Integrity Auto: Independent Toyota, Lexus, & Scion Specialists Blog

Protect Your Toyota, Lexus, & Scion Engine from "The Black Death"

Posted by Duke Bishop on Thu, May 14, 2015 @ 01:44 PM

Sludgy deposits in the engine oil usually occur as a result of one or more factors--long intervals between oil changes, and/or insufficient ventilation of the engine crankcase fumes. Once a little sludging occurs, it tends to restrict the vapor flow through the ventilation passages and promotes more rapid sludge build-up along with higher crankcase vapor pressure which results in increased oil consumption, increased oil leakage, and increased likelihood of visible smoke in the exhaust. 

Engine Oil Sludge

If the breathing passages in the valve covers have begun to be restricted, then you can often get a significant benefit from replacing the valve covers. For a number of vehicles, Toyota has come out with redesigned/updated valve covers and PCV (positive crankcase ventilation) valves to counter this tendency to sludge. On vehicles that have plugged up venting passages, we've seen dramatic reductions in oil consumption and visible smoke from oil burning when we've installed the needed new parts. Even when Toyota hasn't updated the covers, if the covers have plugged passages, then the same benefits apply. 

While doing the above repair, you should be aware of the possibility that bits of sludge will be dislodged and migrate down to the oil pan where they can plug up the screen at the oil pick-up tube for the oil pump. If this happens, then the engine pan has to be removed and the pick-up tube/screen assembly has to be replaced.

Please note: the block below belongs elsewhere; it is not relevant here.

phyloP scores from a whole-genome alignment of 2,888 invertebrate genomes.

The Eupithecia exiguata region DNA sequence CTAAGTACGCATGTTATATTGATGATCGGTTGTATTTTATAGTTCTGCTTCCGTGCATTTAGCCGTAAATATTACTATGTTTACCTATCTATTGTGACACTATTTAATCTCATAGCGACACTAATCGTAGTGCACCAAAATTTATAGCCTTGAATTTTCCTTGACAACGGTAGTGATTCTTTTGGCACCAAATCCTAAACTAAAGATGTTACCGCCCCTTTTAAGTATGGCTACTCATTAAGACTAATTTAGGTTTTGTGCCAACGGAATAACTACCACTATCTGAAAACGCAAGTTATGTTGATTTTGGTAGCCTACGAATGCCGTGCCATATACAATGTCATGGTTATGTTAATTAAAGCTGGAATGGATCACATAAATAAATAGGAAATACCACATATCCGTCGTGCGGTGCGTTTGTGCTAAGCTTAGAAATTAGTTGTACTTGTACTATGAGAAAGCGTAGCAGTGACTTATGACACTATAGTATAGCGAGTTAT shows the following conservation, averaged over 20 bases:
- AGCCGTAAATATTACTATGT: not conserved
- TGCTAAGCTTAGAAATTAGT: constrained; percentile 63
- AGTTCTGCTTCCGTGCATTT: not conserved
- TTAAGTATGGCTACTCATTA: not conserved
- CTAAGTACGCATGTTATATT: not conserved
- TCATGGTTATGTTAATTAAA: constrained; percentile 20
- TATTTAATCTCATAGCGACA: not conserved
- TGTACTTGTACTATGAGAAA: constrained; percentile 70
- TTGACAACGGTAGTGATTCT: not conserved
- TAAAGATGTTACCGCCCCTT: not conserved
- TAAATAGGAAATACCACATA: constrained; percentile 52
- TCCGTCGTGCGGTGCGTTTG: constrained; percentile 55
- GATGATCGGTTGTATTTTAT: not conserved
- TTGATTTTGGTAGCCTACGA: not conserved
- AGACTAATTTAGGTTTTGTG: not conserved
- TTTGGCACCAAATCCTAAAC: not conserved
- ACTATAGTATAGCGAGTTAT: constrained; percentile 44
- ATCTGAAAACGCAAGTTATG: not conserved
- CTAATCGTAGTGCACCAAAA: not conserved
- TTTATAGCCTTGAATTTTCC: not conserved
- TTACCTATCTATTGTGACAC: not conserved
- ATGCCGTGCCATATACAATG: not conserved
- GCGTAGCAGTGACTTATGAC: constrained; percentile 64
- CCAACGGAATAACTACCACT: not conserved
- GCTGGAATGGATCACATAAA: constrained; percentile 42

Regarding the sludge that as accumulated in the engine (other that the sludge in the valve cover breathing passages) once the sludge is in place, I'm not aware of a safe and reliable way to remove it short of performing a complete disassembly of the engine. I'm not comfortable trying to flush it out, as the dislodged sludge is far to likely to end up plugging up the screen at the oil pick-up tube for the oil pump and starve the engine for oil. So, unless you plan on doing an engine overhaul, it seems to me that a "let sleeping dogs lie" policy is the safest course of action with regards to addressing sludge that has already accumulated in the engine. The valve cover replacement mentioned above is intended to reduce oil burning and stop further build-up of sludge.

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